The library’s clientele have become accidental curators, who through their own research may inspire others to explore the collection. “I had no idea the State Library had things like that” and “I’m going to look that up too” have been some encouraging responses so far.
It will be interesting to see how the visualisation changes as people are inspired to research what others are looking at. It is likely that we will see repeated entries as people access the catalogue record of popular items showcased in the visualisation.
If people are aware that what they are researching will appear in Unstacked, we may even see impromptu performances from the public. It can also be used by library curators for live curations of the collection.
Unstacked adds value to the library and its visitors by constantly showcasing the collection in all its richness and diversity. We anticipate that it will play a part in increasing the number of visits to the library both virtual and physical, and that it inspires people to further research items that have piqued their interest. When displayed in a public space, the project provokes conversation. We will have a chance to see this more when it is launched at the end of the month and are keen for feedback and responses from a broader audience. If you’re reading this diary, we welcome your comments.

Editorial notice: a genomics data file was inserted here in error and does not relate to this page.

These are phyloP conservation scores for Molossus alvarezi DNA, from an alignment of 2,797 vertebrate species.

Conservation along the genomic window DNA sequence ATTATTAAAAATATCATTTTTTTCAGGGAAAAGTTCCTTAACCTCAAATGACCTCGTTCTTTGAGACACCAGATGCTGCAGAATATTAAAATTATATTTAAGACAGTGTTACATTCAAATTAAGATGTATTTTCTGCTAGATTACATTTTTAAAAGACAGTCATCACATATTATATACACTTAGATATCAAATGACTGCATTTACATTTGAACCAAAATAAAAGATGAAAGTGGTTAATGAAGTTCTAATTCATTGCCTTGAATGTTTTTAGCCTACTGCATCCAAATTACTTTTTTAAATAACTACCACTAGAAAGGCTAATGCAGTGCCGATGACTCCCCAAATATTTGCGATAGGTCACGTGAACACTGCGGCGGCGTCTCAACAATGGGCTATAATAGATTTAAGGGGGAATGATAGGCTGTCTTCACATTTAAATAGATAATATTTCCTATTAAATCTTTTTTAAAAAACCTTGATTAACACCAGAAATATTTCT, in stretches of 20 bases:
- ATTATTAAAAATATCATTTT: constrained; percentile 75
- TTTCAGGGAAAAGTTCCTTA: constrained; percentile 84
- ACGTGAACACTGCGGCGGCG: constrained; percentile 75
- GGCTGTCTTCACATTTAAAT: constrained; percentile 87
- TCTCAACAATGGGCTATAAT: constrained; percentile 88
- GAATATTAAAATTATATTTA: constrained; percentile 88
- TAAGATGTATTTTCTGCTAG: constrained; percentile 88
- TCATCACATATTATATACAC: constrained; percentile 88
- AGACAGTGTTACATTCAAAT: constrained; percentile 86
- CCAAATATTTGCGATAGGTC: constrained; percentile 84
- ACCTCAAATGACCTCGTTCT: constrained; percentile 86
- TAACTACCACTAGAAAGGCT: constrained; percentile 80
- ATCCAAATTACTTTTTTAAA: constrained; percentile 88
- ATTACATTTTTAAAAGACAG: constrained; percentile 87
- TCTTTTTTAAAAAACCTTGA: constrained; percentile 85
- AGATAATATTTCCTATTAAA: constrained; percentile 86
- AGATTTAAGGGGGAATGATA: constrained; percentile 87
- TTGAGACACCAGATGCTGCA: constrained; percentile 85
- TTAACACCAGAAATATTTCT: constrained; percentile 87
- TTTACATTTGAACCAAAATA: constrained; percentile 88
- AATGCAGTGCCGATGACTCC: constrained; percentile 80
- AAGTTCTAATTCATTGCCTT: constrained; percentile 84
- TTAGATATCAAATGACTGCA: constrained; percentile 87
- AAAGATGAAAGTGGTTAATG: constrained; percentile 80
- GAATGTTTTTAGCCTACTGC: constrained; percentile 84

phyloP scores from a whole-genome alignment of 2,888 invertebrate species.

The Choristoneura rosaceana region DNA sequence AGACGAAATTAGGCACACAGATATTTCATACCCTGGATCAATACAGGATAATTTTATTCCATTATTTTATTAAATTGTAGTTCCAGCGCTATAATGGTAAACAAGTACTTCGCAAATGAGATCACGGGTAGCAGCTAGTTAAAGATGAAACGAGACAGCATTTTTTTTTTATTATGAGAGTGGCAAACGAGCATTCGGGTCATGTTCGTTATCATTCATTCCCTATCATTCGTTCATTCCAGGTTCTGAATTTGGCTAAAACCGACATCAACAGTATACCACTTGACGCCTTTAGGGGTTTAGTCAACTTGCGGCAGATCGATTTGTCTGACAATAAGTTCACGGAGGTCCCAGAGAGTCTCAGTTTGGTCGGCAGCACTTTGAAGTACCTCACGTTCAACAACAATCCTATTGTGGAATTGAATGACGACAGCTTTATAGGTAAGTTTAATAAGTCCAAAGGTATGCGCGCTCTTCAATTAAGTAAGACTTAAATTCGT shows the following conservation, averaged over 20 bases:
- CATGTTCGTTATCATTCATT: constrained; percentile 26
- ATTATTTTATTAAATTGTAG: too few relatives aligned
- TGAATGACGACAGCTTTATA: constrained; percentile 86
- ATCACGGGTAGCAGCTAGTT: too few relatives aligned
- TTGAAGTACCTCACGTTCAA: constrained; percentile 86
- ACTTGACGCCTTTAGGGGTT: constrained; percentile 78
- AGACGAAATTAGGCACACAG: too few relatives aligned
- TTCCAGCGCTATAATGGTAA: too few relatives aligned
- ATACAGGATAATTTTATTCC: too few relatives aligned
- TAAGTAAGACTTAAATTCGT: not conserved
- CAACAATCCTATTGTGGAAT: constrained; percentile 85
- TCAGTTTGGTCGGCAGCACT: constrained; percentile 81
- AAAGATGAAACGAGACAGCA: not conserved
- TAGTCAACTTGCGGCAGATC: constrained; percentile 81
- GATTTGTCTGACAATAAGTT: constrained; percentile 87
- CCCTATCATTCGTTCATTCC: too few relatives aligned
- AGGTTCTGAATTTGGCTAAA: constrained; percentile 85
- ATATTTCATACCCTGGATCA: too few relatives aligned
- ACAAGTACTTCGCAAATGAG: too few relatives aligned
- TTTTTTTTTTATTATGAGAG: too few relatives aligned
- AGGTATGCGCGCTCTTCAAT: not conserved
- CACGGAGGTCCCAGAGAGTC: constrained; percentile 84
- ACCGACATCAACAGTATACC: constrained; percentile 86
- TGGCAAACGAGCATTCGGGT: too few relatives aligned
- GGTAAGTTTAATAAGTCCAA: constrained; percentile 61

We are looking forward to flicking the switch to the live data feed when the time comes and to see the work in a form of public display within the State Library. Additionally we plan to finalise Unstacked: Microfiche Reader, which will enable exploration of the visualisation via an “enchanted”,digitally enhanced, and tactile microfiche reader.
It has been a great honour to be the inaugural fellows for the DX Lab and we would like to sincerely thank the State Library of NSW foundation, the DX Lab team and all those who gave their time and shared their invaluable knowledge with us to make this project happen.
Previous blog posts on this fellowship are:
As we were writing, this image came up. It seems like a fitting way to end the post.